March 18, 2009
It’s the very definition of insanity, you know, to do something over and again and expect that somehow next time will be different. Yet I don’t feel insane, I feel blissful. Once again I‘m trying to naturalize plants to the wild, restoring what too many cattle and too much neglect did to the land at Osage Moon.
There’ve been pockets here and there that made it, osage trees that sprang up where we tossed the wrinkled green balls of our barn bois d’arc, tiny patches of grape hyacinth I’d pocked beneath a tree, pecan saplings from nuts we scattered that the critters somehow missed. But there were also pond plants dug up by wild pigs and many a transplanted tree stomped by cows that invade from the neighbors’ land.
Yet here I am, risking the vagaries of weather and wildlife, blotting from my mind the plant toll of last year’s droughts taking obedient plants from my yard in Dallas and digging them into soil here that I’ve rejuvenated with compost and lava sand. Lovingly raised from seed, viney pigeonberry shrubs now flop and cover the ground with heart-shaped leaves and lovely red berries easy for ground birds to eat. Small turks’ caps, grown from seed gathered in my neighbor’s garden bed, promise a summer of audacious cardinal flowers and phallic yellow stamens.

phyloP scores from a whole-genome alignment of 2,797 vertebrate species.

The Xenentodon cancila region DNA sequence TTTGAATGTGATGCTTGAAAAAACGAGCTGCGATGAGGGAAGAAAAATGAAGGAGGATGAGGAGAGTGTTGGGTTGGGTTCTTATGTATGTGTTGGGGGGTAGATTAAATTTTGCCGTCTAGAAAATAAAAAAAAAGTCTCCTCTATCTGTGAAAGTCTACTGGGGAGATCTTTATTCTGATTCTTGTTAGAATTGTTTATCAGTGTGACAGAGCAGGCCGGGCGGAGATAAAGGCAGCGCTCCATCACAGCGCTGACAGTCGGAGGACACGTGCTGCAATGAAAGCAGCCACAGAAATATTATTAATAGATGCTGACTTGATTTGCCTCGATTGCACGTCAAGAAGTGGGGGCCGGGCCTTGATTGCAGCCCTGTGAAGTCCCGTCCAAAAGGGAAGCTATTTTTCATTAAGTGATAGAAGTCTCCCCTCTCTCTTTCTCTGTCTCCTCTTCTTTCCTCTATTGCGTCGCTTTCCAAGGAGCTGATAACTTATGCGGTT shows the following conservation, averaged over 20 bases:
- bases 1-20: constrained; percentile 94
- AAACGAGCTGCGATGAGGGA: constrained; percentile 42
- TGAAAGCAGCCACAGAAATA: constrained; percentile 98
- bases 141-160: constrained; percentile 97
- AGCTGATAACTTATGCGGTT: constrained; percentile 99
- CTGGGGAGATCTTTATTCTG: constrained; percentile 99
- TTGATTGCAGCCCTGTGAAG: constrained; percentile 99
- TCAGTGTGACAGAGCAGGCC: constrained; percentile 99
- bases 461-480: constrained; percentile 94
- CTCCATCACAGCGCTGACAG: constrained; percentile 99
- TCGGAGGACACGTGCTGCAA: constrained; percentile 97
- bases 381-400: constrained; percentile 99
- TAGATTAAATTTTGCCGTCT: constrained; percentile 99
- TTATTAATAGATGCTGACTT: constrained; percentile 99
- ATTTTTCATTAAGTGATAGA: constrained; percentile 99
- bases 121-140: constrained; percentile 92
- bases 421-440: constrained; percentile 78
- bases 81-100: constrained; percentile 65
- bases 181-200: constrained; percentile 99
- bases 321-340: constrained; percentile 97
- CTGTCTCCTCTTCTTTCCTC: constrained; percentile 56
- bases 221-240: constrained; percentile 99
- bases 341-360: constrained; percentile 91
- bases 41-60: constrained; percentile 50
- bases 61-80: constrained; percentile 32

Into the ground they go, in the shade fencerow alongside my rural cabin. Those plants themselves will someday be, like their city cousins, a nursery for seeds and berries. That fertile bounty will be wildscaped in the far reaches of the property, planted with the same foolish faith. Each garden bed, each hopeful plant, serves as a tiny ark, restoring species and diversity to this 75 acres of land.
My husband works in acres at a time, using the old Ford tractor to take out sterile Bermuda grass pasture and put in native grasses. Their unruly profile of strappy leaves and colorful forbs taunts the nearby submissive fields, clipped into hay or stomped by cows. Wave after wave of grasses ripen and shower their seeds, far more food than the wildlife could ever eat, fertility for the sheer joy of it.
What are we keeping it for, this 75-acre ark? To be ready for when all people come to their senses and live in cooperation and balance with each other, the land and its inhabitants? Or is it for that time beyond us? If humanity crashes and burns the planet and civilization fall into rubble, will this land be the seed from which nature reasserts herself?